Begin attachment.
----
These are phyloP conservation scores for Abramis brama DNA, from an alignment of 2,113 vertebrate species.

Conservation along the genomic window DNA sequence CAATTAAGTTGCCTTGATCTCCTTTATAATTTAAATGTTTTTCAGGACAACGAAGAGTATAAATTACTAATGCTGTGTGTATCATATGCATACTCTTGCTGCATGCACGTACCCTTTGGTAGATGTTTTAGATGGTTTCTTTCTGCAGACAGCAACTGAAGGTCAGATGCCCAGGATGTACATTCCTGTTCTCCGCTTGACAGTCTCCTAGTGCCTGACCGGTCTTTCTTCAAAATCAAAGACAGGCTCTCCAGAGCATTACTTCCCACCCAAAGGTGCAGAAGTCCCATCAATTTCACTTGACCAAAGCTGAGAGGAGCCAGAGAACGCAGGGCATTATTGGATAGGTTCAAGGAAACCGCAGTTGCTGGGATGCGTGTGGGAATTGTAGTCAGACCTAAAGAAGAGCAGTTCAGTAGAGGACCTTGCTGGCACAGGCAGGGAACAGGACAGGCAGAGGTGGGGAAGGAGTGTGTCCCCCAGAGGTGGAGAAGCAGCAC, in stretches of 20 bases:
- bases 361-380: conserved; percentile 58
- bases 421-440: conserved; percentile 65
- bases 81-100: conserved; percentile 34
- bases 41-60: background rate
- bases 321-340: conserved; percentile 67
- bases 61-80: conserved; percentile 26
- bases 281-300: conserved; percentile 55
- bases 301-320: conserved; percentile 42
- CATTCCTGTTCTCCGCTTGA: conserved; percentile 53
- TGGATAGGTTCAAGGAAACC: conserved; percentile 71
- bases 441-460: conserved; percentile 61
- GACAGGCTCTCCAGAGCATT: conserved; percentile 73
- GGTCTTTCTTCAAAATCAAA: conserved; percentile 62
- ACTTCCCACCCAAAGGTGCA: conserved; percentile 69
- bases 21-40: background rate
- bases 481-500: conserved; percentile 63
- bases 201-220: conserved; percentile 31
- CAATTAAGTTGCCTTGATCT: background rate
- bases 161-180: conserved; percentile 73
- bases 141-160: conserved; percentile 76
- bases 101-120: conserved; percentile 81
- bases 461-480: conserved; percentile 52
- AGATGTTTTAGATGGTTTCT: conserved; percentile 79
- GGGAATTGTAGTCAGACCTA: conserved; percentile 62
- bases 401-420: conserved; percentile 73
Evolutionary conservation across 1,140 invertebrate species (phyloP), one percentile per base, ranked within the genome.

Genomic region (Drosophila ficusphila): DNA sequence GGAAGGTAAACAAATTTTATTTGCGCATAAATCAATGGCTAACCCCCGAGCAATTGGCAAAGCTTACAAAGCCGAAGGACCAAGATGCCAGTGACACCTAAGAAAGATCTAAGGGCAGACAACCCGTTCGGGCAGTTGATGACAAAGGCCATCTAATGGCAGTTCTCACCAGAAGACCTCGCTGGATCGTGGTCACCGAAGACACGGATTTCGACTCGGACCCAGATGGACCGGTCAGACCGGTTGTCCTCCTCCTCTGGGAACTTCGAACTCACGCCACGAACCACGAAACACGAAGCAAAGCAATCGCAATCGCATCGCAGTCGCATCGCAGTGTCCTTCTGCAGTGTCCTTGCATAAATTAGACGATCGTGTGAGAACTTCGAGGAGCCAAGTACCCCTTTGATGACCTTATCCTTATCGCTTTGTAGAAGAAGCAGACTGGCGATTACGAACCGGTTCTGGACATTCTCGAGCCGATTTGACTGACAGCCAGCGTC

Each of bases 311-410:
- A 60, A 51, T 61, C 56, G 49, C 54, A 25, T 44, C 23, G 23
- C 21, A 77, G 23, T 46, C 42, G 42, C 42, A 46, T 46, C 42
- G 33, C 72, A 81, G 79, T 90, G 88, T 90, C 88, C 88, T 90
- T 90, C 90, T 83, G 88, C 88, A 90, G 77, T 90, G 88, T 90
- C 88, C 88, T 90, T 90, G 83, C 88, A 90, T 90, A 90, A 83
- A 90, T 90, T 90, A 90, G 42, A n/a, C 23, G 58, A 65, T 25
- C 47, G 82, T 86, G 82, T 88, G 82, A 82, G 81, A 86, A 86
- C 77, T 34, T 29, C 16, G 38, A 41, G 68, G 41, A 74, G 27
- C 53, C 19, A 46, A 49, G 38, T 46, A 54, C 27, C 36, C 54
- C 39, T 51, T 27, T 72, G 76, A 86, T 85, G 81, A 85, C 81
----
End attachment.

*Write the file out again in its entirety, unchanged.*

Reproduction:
These are phyloP conservation scores for Abramis brama DNA, from an alignment of 2,113 vertebrate species.

Conservation along the genomic window DNA sequence CAATTAAGTTGCCTTGATCTCCTTTATAATTTAAATGTTTTTCAGGACAACGAAGAGTATAAATTACTAATGCTGTGTGTATCATATGCATACTCTTGCTGCATGCACGTACCCTTTGGTAGATGTTTTAGATGGTTTCTTTCTGCAGACAGCAACTGAAGGTCAGATGCCCAGGATGTACATTCCTGTTCTCCGCTTGACAGTCTCCTAGTGCCTGACCGGTCTTTCTTCAAAATCAAAGACAGGCTCTCCAGAGCATTACTTCCCACCCAAAGGTGCAGAAGTCCCATCAATTTCACTTGACCAAAGCTGAGAGGAGCCAGAGAACGCAGGGCATTATTGGATAGGTTCAAGGAAACCGCAGTTGCTGGGATGCGTGTGGGAATTGTAGTCAGACCTAAAGAAGAGCAGTTCAGTAGAGGACCTTGCTGGCACAGGCAGGGAACAGGACAGGCAGAGGTGGGGAAGGAGTGTGTCCCCCAGAGGTGGAGAAGCAGCAC, in stretches of 20 bases:
- bases 361-380: conserved; percentile 58
- bases 421-440: conserved; percentile 65
- bases 81-100: conserved; percentile 34
- bases 41-60: background rate
- bases 321-340: conserved; percentile 67
- bases 61-80: conserved; percentile 26
- bases 281-300: conserved; percentile 55
- bases 301-320: conserved; percentile 42
- CATTCCTGTTCTCCGCTTGA: conserved; percentile 53
- TGGATAGGTTCAAGGAAACC: conserved; percentile 71
- bases 441-460: conserved; percentile 61
- GACAGGCTCTCCAGAGCATT: conserved; percentile 73
- GGTCTTTCTTCAAAATCAAA: conserved; percentile 62
- ACTTCCCACCCAAAGGTGCA: conserved; percentile 69
- bases 21-40: background rate
- bases 481-500: conserved; percentile 63
- bases 201-220: conserved; percentile 31
- CAATTAAGTTGCCTTGATCT: background rate
- bases 161-180: conserved; percentile 73
- bases 141-160: conserved; percentile 76
- bases 101-120: conserved; percentile 81
- bases 461-480: conserved; percentile 52
- AGATGTTTTAGATGGTTTCT: conserved; percentile 79
- GGGAATTGTAGTCAGACCTA: conserved; percentile 62
- bases 401-420: conserved; percentile 73
Evolutionary conservation across 1,140 invertebrate species (phyloP), one percentile per base, ranked within the genome.

Genomic region (Drosophila ficusphila): DNA sequence GGAAGGTAAACAAATTTTATTTGCGCATAAATCAATGGCTAACCCCCGAGCAATTGGCAAAGCTTACAAAGCCGAAGGACCAAGATGCCAGTGACACCTAAGAAAGATCTAAGGGCAGACAACCCGTTCGGGCAGTTGATGACAAAGGCCATCTAATGGCAGTTCTCACCAGAAGACCTCGCTGGATCGTGGTCACCGAAGACACGGATTTCGACTCGGACCCAGATGGACCGGTCAGACCGGTTGTCCTCCTCCTCTGGGAACTTCGAACTCACGCCACGAACCACGAAACACGAAGCAAAGCAATCGCAATCGCATCGCAGTCGCATCGCAGTGTCCTTCTGCAGTGTCCTTGCATAAATTAGACGATCGTGTGAGAACTTCGAGGAGCCAAGTACCCCTTTGATGACCTTATCCTTATCGCTTTGTAGAAGAAGCAGACTGGCGATTACGAACCGGTTCTGGACATTCTCGAGCCGATTTGACTGACAGCCAGCGTC

Each of bases 311-410:
- A 60, A 51, T 61, C 56, G 49, C 54, A 25, T 44, C 23, G 23
- C 21, A 77, G 23, T 46, C 42, G 42, C 42, A 46, T 46, C 42
- G 33, C 72, A 81, G 79, T 90, G 88, T 90, C 88, C 88, T 90
- T 90, C 90, T 83, G 88, C 88, A 90, G 77, T 90, G 88, T 90
- C 88, C 88, T 90, T 90, G 83, C 88, A 90, T 90, A 90, A 83
- A 90, T 90, T 90, A 90, G 42, A n/a, C 23, G 58, A 65, T 25
- C 47, G 82, T 86, G 82, T 88, G 82, A 82, G 81, A 86, A 86
- C 77, T 34, T 29, C 16, G 38, A 41, G 68, G 41, A 74, G 27
- C 53, C 19, A 46, A 49, G 38, T 46, A 54, C 27, C 36, C 54
- C 39, T 51, T 27, T 72, G 76, A 86, T 85, G 81, A 85, C 81